Feeder cattle Managing marketing risk
“Do you have the opportunity to capture the higher feeder cattle prices seen in May or July versus those seen November?” asks Dillon Feuz of Utah State University. “The answer is that if you don’t separate your pricing and delivery decisions on feeder cattle, then you don’t have that opportunity. You have a one-time deal of weaning and selling, and take the price at that time.
“But, if you consider separating when you price your calves versus when you might wean and deliver them, then you can consider pricing alternatives,” explains Feuz.
He suggests looking at forward contracts, hedging and/or put options or Livestock Risk Protection (LRP) Insurance as additional marketing options on feeder cattle.
“If we stay in the cash market, we are subject to the whole range of price risk, and the uncertainty of not knowing where prices will go,” notes Feuz. “However, I can lock in a forward contract, based off a video auction, or by going directly to a feedlot and writing one.”
He explains that a forward contract is a legal agreement between a buyer and seller, and is a way to separate calf pricing and delivery decisions. Ranchers can use forward contracts to price calves in July, then wean and deliver them in October. He can also utilize this method to purchase inputs, such as hay, at a specific price. Such a contract on inputs would protect the producer from higher prices, but in the case prices fall, the producer is still required to pay the contracted price.
“With a forward contract on cattle, we have essentially eliminated any downside risk. But, we have also removed ourselves from taking those higher prices in the cash market. That forward contract will likely end up a little below the cash price, because if someone is taking that risk away from you, on average they’re probably going to make you pay a little to assume that risk. You have to decide if that slightly lower price, with less associated risk, will work for you,” notes Feuz.
“While forward contracts eliminate market risk, they do nothing to protect against production risk, and producers are required to deliver the agreed upon commodity, in the agreed upon condition, on a specific date. It’s important to consider production related risks when drawing up forward contracts to ensure the producer can meet all terms of the contract,” adds Feuz.
“A futures hedge is essentially the same as forward contracting, only we have basis risk associated with a hedge,” explains Feuz. “A producer would purchase a commodity futures contract, and by doing so is obligated to purchase the contract amount of the input commodity at the expiration date of the contract. Before the contract expires and purchase is required, the rancher would resell the contract and purchase the input commodity on the cash market. If input prices had risen over the course of the contract, the producer would pay a higher price for his inputs on the cash market, but would also receive a higher price on his futures contract that would largely offset his increased input costs.”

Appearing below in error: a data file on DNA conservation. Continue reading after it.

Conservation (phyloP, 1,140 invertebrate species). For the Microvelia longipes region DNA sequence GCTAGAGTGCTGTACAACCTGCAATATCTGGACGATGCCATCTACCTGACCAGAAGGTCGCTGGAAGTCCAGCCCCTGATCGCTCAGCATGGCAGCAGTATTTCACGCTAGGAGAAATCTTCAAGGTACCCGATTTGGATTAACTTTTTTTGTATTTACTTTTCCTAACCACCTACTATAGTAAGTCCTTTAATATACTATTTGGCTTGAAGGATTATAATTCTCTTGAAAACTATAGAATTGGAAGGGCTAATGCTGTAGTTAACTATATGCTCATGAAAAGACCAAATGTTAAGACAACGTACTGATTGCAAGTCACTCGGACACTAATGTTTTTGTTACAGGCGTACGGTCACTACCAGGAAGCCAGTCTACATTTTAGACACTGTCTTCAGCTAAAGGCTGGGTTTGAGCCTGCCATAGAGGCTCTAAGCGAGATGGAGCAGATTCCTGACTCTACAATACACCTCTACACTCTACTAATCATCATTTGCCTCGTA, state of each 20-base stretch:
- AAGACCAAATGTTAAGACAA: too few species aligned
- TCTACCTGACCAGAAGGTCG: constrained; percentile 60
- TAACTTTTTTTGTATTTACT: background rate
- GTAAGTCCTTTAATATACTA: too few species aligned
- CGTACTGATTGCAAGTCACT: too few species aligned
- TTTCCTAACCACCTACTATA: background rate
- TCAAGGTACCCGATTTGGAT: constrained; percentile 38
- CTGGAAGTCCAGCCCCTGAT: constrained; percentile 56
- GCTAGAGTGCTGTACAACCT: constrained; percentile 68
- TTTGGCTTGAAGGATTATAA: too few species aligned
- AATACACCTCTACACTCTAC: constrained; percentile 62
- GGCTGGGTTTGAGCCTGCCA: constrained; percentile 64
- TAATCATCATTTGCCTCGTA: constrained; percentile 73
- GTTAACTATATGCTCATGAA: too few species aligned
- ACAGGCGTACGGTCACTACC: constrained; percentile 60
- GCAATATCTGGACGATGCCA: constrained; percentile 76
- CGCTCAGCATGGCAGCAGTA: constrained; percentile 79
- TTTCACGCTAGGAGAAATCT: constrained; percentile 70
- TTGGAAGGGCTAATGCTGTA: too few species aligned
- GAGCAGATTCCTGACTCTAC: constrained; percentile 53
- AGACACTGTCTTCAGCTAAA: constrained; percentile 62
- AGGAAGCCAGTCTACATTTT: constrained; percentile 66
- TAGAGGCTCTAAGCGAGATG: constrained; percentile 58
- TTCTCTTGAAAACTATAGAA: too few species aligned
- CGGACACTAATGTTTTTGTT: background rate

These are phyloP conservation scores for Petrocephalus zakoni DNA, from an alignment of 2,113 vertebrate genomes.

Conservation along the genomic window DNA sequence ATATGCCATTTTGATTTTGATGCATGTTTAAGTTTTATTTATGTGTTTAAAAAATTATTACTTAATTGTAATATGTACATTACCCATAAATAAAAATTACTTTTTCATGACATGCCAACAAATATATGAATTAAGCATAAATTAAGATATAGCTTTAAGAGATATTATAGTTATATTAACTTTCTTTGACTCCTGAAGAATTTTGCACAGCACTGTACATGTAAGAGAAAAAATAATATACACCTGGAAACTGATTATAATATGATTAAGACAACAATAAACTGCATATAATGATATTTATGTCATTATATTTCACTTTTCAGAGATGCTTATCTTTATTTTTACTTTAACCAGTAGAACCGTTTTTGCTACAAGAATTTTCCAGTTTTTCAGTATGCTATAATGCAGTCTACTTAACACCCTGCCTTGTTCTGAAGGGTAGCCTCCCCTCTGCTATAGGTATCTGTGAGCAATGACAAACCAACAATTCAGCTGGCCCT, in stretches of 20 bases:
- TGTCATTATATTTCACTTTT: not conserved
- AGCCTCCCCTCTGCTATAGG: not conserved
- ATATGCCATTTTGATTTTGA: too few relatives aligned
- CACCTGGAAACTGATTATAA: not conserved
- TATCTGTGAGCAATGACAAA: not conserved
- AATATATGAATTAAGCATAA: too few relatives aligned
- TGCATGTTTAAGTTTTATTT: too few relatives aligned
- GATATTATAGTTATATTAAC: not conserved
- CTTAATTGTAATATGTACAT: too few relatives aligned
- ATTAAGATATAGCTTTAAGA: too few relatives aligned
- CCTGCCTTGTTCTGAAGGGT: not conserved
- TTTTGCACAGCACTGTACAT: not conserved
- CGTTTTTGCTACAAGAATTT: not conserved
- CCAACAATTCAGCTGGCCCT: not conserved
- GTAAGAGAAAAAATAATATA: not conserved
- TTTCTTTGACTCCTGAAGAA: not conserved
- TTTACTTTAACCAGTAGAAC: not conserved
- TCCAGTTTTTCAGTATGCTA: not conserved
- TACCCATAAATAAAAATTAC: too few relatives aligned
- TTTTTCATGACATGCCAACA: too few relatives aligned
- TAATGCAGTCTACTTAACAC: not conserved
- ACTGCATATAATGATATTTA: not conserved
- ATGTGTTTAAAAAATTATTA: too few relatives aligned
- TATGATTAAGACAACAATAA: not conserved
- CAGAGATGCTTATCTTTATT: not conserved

“We end up getting our cash price relative to the market, and that will vary from year to year. But, we typically find that the variability between a local, cash price, and the futures price is much less than overall market price variability,” adds Feuz.
The third option, LRP insurance, which is very similar to buying a put option, is another way to put a base floor price on feeder cattle.
“LRP insurance tries to take advantage of both forward contracting and hedging. It creates a floor, and eliminates the downside of the market. Producers can choose the number of head they want to insure, and are not locked into a fixed contract size.
“However, you’re never going to get that high price. LRP insurance eliminates the downside, and in some cases allows you to still take advantage of most of the upside. It’s something to think about, depending on where the market is. Sometimes the floor gets fairly low, at which point an LRP may not be very attractive. But, if you can get that floor set up in the mid-range of the market, then it become a more attractive alternative,” says Feuz.
He adds that when dealing with feeder marketing options, futures and contracts are based on 650 to 800 weight calves, and the lighter the calves are, the wilder the base can get.
“When you move away from that target weight range, things outside the live cattle and corn markets will have even more influence on feeder prices, and result in a much wilder basis,” says Feuz.
“When markets stay where they’re expected and are somewhere in the middle of the range, all three options are fairly equal. If the market takes off and goes higher, we would be best off in the cash market. But, if it goes lower, then we would be best to take advantage of a forward contract or hedge. The LRP option is never the best alternative, but perhaps being consistently second in all cases may be better than being first or worst in any given scenario, as the first two often are,” notes Feuz.